Nowadays, most if not all modern browsers come with an ‘incognito’ (i.e. private) mode. This mode lets you open a new private window, eliminating any local web browsing data while using it. In other words, when visiting a website the browser won't store any history, cookies, or form data (emails, passwords, etc.) and it will disable extensions. Opening an incognito window is like starting an isolated browser session, which means that you won't be logged into any social media accounts or emails.
While it can be useful, incognito mode is far from being completely private. Incognito mode only deletes the information created by the browser itself. This means that it only guarantees privacy locally: nobody from your household will know what you have been browsing, but even this is not 100% certain. First, incognito mode does not interfere with other applications on the device which can therefore still track your every move. One example is parental control software, which will monitor everything – incognito or not.
Second, just because the information isn’t being stored on the computer doesn't mean it's not being stored on third-party servers. For example, if you are accessing the internet from your school or workplace, all information will be stored on their servers. Even when you’re at home, all your traffic can be logged by your internet service provider. In short, while the information will be deleted from your computer, it doesn't necessarily mean that nobody will be able to see what you browsed during your ‘private' session.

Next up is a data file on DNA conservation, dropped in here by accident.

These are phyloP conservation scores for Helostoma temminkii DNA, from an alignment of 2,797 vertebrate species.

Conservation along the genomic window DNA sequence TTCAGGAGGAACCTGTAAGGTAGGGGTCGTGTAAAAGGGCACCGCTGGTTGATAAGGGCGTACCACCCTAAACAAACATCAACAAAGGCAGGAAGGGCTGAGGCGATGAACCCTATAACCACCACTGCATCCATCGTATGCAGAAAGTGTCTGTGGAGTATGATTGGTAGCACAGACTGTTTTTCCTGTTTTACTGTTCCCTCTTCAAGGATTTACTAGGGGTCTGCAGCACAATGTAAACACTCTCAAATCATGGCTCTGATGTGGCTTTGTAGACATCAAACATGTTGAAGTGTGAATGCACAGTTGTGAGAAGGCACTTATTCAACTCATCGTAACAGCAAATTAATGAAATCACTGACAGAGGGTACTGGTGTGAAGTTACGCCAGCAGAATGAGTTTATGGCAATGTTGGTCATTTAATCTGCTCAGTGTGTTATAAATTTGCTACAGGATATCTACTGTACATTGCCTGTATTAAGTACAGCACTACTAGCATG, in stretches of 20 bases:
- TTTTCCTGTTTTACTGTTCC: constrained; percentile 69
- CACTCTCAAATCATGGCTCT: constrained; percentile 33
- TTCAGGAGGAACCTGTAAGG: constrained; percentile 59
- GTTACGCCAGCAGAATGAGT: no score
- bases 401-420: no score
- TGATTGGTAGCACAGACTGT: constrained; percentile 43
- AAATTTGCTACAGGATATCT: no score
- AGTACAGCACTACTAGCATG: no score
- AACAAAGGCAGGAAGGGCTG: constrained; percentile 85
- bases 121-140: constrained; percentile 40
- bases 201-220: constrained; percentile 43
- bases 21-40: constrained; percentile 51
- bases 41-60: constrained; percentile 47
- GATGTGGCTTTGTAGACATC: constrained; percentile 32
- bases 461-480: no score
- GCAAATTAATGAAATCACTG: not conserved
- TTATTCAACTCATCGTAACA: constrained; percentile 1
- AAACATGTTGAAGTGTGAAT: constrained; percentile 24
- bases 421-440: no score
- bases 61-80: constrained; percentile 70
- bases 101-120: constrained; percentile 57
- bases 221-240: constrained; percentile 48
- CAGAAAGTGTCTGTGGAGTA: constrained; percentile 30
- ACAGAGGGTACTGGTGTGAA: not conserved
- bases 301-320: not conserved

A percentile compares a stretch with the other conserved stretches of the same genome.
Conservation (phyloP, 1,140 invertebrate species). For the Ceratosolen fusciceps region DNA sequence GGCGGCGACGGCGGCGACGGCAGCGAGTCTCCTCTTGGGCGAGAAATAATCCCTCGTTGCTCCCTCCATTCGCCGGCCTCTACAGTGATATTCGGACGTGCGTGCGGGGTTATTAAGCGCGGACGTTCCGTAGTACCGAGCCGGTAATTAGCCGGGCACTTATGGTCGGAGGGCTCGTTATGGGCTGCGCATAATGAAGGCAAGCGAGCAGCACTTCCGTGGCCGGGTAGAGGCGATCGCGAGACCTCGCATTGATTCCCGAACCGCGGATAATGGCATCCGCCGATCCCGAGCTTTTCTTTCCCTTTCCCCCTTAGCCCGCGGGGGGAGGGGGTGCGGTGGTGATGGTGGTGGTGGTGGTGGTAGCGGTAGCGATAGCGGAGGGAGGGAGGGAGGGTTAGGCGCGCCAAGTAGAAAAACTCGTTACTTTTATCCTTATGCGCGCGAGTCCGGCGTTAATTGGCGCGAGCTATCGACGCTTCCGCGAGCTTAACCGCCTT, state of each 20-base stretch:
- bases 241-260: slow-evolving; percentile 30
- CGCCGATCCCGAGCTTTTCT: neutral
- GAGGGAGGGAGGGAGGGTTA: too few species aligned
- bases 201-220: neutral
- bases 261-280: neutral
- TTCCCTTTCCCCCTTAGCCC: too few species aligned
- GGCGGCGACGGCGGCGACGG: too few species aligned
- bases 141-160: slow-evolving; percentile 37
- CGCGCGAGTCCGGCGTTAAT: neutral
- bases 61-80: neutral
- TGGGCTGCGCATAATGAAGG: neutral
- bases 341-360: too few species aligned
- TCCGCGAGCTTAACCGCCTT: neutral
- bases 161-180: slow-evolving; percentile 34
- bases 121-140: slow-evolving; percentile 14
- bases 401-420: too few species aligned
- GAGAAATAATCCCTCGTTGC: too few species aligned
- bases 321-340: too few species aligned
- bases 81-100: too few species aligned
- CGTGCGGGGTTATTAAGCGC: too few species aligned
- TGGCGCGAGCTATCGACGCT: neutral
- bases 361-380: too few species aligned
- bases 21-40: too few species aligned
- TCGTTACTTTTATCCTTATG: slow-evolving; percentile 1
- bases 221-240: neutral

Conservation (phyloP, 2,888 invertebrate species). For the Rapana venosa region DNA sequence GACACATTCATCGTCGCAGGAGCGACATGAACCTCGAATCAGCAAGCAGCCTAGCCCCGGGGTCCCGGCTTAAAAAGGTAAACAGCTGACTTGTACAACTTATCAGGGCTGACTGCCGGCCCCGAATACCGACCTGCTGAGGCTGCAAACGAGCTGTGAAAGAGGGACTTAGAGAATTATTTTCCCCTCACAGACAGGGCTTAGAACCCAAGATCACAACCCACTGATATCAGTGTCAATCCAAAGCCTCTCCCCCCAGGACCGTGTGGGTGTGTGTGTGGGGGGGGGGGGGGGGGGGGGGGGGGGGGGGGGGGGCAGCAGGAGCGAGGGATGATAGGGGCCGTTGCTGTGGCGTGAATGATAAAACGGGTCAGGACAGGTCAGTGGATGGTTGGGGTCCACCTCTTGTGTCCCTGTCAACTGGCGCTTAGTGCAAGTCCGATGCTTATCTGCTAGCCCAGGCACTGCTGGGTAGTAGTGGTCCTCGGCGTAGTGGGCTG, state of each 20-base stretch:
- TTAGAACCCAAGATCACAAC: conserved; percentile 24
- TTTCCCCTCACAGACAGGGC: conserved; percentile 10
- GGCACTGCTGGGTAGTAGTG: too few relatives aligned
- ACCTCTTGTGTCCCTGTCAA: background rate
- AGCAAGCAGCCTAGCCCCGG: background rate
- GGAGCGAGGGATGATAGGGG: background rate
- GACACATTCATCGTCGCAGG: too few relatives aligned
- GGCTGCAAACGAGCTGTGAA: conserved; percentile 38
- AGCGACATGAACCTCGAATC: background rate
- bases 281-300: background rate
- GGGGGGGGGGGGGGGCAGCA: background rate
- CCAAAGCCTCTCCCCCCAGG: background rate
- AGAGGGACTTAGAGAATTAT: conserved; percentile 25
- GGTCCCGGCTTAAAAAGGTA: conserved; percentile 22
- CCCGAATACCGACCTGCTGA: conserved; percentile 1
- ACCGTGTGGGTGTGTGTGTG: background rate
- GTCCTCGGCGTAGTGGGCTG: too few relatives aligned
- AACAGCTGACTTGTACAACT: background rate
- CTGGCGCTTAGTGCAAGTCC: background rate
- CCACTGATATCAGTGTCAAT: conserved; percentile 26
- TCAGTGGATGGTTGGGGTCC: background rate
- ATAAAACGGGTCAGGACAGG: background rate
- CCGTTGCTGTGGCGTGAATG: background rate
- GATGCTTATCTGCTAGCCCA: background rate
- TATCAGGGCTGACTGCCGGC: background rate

Of course, incognito mode will behave differently depending on the browser. While any of the popular browsers out there will bypass the retention of browsing data, some of them go the extra mile to offer a little more privacy. For example, Mozilla Firefox also blocks trackers and advertisers from monitoring you – something that Google Chrome does not. Another example is Opera, which will also block advertisers and trackers if enabled in its settings, though not by default. Opera goes even further by providing a built-in VPN that, if enabled, will make sure no network – school, workplace, or ISP – can monitor what you’re doing.
Regarding VPN software, this is an excellent type of service for ensuring nobody peeks at your browsing habits. Since VPNs encrypt traffic data, not only will your workplace or school be prevented from monitoring your online activity, but so will your internet service provider, the government, or any lurking hackers. It goes as far as changing your virtual location, which means that nobody trying to eavesdrop on your browsing habits will even know your physical location.
There is still another step you can take to improve your privacy: use DuckDuckGo as your search engine. As you’ve probably read, the most popular search engines – such as Google and Bing – record everything you search on using their servers in order to know what kinds of ads they should target you with. But unlike most search engines, DuckDuckGo will not log or keep any information you type into its search bar, making sure all your searches are protected and – more importantly – private.